Flows of molten metal can generate magnetic fields. This so-called dynamo effect creates cosmic magnetic fields, like those found on planets, moons and even asteroids. Over the coming years, a globally unique experiment, in which a steel drum containing several tons of liquid sodium rotates around two axes, is intended to demonstrate this effect. It will be carried out in the new DRESDYN facility at the Helmholtz-Zentrum Dresden-Rossendorf (HZDR). A recently published study in the scientific journal “Physical Review Letters” confirms the experiment’s chances of success.
Similarly to how a bicycle dynamo converts motion into electricity, moving conductive fluids can generate magnetic fields. The so-called magnetic Reynolds number (the product of the fluid’s flow velocity, expansion and conductivity) primarily determines whether a magnetic field is actually generated. During a spectacular experiment, scientists in Frank Stefani’s team at the HZDR’s Institute of Fluid Dynamics aim to achieve the critical value required for the occurrence of the dynamo effect. For this purpose, a two-meter diameter steel cylinder containing eight tons of liquid sodium will rotate around one axis up to ten times per second and once per second around another, which is tilted with respect to the first. The technical term for this movement, which is often compared to a tilted spinning top, is precession.
“Our experiment at the new DRESDYN facility is intended to demonstrate that precession, as a natural driver of flow, is sufficient to create a magnetic field,” says André Giesecke, lead author of the study. In his simulations and during accompanying water experiments – the mock-up was six times smaller than the large dynamo – scientists examined the structure of precession-driven flow. “To our surprise, we observed a symmetrical double roll structure in a specific range of the precession rate, which should provide a dynamo effect at a magnetic Reynolds number of 430,” says the physicist.
Unresolved: the role of precession in the geodynamo
The center of the Earth consists of a solid core surrounded by a layer of molten iron. “The molten metal induces an electric current, which in turn generates a magnetic field,” explains Giesecke. The common belief is that buoyancy-driven convection, together with Earth’s rotation, is responsible for this geodynamo. However, the role played by precession in the formation of Earth’s magnetic field is still completely unclear. The Earth’s rotational axis is tilted by 23.5 degrees from its orbital plane. The rotational axis changes position over a period of approximately 26,000 years. This precessing motion through space is thought to be one of the possible sources of energy for the geodynamo. Millions of years ago, the Moon also had a powerful magnetic field, as indicated by rock samples from the Apollo missions. According to experts, precession could have been the main cause of this.
The liquid sodium experiments at HZDR are expected to start in 2020. Unlike earlier geodynamo laboratory experiments, there will be no propeller inside the steel drum, as was used in the first successful dynamo experiment in Riga, Latvia in 1999, in which HZDR scientists were heavily involved. This and other experiments in Karlsruhe, Germany and Cadarache, France provided ground-breaking research for a better understanding of the geodynamo.
“In principle, we can define three different parameters for the experiments at DRESDYN: rotation, precession and the angle between the two axes,” says Giesecke. On the one hand, he and his colleagues expect to get answers to the fundamental question of whether precession actually produces a magnetic field in a conductive fluid. On the other hand, they are interested in finding out which flow components are responsible for the creation of the magnetic field, and the point at which saturation occurs.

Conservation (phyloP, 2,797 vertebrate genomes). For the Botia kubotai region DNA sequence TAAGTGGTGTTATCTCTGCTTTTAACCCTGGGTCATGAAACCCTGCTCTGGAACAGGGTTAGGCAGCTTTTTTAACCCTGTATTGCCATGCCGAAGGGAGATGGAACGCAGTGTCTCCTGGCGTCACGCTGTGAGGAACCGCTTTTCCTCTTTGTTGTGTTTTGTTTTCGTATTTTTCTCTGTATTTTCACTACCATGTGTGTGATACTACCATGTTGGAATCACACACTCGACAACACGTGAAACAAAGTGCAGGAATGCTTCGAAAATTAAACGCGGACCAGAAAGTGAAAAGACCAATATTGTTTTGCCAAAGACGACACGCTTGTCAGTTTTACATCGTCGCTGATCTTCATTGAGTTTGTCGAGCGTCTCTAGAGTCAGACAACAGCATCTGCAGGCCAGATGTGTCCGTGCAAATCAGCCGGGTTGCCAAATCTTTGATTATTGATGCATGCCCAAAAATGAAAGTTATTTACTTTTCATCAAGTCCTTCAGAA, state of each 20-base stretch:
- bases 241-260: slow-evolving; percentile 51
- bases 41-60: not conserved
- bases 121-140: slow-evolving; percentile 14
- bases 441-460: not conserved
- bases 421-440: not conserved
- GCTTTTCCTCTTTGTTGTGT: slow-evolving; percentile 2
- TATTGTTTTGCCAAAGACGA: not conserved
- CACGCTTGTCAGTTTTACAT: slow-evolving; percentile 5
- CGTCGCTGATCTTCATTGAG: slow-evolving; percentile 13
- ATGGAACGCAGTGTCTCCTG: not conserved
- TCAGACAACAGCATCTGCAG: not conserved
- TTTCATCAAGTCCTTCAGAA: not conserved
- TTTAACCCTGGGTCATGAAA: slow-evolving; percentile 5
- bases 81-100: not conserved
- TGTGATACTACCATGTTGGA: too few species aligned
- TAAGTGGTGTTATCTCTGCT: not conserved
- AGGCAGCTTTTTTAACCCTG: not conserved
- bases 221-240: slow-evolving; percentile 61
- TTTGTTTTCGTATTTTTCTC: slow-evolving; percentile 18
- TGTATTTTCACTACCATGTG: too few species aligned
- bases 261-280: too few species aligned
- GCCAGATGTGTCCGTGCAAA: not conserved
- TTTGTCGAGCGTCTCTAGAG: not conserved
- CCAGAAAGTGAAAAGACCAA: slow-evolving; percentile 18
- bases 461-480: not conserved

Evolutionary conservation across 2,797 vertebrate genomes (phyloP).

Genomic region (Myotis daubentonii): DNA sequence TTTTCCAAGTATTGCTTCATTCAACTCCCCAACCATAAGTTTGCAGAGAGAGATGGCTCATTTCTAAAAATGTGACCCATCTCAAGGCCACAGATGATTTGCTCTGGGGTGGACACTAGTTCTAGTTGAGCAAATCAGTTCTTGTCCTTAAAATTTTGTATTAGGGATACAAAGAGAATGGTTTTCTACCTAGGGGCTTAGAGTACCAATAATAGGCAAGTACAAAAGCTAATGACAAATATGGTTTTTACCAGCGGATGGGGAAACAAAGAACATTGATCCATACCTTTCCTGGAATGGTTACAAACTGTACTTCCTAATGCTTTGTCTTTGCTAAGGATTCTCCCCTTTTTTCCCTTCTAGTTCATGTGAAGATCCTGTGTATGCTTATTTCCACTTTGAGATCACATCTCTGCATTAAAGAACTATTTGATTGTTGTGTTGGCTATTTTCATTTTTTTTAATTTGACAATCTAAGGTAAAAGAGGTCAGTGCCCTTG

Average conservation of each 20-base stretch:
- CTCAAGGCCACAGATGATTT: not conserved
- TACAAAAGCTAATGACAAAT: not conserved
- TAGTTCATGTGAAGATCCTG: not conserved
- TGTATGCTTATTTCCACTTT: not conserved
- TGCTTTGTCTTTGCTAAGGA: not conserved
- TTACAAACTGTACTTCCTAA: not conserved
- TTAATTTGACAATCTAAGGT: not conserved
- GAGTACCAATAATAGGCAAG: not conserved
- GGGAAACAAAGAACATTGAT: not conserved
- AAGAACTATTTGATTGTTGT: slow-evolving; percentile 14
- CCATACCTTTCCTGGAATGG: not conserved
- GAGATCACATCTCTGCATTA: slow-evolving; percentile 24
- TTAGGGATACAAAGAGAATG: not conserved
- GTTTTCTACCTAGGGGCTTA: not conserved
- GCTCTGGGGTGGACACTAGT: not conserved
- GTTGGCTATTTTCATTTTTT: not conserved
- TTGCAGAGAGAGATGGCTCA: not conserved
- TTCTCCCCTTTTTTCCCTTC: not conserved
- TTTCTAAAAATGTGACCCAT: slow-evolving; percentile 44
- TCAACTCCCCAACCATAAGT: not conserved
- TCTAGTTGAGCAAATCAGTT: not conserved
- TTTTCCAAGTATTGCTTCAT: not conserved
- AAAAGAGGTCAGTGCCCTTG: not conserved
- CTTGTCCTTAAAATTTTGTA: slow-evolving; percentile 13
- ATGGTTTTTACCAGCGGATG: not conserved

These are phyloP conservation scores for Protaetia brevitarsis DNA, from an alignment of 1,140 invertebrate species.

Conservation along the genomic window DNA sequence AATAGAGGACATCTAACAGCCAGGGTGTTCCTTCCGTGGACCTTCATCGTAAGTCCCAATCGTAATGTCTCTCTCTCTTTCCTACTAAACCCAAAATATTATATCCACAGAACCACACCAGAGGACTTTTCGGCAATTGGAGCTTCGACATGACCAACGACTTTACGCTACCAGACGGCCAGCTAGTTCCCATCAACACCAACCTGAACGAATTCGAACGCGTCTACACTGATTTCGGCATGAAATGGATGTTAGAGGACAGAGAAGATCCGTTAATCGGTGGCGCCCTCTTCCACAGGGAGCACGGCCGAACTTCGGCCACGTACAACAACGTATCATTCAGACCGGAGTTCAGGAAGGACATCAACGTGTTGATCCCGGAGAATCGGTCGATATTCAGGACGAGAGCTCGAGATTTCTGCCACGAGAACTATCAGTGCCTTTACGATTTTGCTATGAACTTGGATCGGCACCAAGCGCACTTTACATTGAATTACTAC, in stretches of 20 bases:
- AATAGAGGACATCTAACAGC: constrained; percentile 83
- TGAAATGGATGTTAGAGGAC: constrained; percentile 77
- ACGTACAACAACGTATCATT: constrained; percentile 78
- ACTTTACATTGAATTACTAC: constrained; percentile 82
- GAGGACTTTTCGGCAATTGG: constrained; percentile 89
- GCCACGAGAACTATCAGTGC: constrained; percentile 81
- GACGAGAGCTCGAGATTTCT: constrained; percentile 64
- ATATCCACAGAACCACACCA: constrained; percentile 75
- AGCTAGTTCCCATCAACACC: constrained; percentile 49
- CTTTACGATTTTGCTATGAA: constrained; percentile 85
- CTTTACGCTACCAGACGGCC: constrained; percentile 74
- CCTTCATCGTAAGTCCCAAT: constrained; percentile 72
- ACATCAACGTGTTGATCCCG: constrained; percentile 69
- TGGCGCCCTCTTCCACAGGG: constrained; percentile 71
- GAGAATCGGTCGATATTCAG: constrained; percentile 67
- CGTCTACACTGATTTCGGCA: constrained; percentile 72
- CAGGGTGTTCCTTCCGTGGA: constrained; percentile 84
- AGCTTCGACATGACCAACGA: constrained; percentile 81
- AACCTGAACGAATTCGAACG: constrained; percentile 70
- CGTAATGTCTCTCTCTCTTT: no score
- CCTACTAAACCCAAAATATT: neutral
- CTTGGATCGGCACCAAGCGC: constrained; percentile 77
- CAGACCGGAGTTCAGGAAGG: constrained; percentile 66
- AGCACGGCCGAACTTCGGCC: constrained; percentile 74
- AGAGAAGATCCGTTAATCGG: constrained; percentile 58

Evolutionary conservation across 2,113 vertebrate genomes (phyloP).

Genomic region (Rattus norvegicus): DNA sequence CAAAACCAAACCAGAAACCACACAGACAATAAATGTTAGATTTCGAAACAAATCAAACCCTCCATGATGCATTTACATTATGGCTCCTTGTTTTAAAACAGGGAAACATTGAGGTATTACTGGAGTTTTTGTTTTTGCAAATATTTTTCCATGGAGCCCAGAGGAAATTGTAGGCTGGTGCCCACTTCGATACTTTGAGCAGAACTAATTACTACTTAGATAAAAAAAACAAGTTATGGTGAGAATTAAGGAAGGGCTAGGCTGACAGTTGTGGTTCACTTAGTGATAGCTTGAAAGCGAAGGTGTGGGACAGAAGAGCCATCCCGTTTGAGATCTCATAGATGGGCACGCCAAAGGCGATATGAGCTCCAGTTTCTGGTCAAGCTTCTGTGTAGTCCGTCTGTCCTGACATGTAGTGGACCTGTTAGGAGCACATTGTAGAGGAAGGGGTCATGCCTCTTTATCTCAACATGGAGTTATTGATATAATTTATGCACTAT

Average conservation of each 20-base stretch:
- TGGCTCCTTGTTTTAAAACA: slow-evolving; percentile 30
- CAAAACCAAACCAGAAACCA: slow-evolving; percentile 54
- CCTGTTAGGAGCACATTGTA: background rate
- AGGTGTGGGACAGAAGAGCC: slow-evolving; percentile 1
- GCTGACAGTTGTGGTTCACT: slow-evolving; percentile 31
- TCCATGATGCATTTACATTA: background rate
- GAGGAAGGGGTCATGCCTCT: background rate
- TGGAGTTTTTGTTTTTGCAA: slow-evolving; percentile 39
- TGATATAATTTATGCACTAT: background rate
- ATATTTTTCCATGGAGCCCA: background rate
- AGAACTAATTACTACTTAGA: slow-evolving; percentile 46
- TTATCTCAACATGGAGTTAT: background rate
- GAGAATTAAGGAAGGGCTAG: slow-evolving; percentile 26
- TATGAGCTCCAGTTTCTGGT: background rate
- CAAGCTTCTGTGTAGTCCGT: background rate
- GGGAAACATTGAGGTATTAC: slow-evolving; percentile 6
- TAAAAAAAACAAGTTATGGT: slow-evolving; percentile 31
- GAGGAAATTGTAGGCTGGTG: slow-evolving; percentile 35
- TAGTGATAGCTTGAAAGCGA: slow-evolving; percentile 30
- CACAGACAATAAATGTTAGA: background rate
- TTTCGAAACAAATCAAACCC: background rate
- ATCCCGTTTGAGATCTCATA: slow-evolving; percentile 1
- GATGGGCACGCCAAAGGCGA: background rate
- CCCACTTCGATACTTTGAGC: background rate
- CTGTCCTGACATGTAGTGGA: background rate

Double roll in the container
“In simulations, we discovered that stationary inertia waves occur in a wide parameter range. Within a certain range, however, we have now noticed a characteristic double roll structure that proves to be extremely efficient for the dynamo effect. In principle, we are already aware of such a velocity structure thanks to the French dynamo experiment, in which it was artificially produced by two propellers, while in our precession experiment it should emerge naturally.”
The HZDR researchers used special ultrasound technology to measure the flow structure. “We were very surprised at how well the data from the experiment matches the results of the simulation. We therefore have an extremely robust prediction for the major DRESDYN experiment. For example, we know at which rotational rates the dynamo effect occurs and which magnetic field structures we can expect,” says Giesecke.
The scientific community involved with dynamos is eagerly awaiting the results of the planned experiment, which will operate at the limits of technical feasibility in many respects. “We also expect detailed insights into the general dynamics of liquid metal flows under the influence of magnetic fields. This will allow us to draw conclusions about flows in the industrial sector,” according to Giesecke. And last but not least, the magnetic flow tomography developed at the HZDR as part of its dynamo research is of interest to many areas of steel casting and crystal growing. The work has been partially funded by the Helmholtz Alliance “Liquid Metal Technologies” (LIMTECH).
Publication: André Giesecke, et al., “Nonlinear Large Scale Flow in a Precessing Cylinder and Its Ability To Drive Dynamo Action,” Physical Review Letters, 2018; DOI: 10.1103/PhysRevLett.120.024502
Source: Christine Bohnet, Helmholtz-Zentrum Dresden-Rossendorf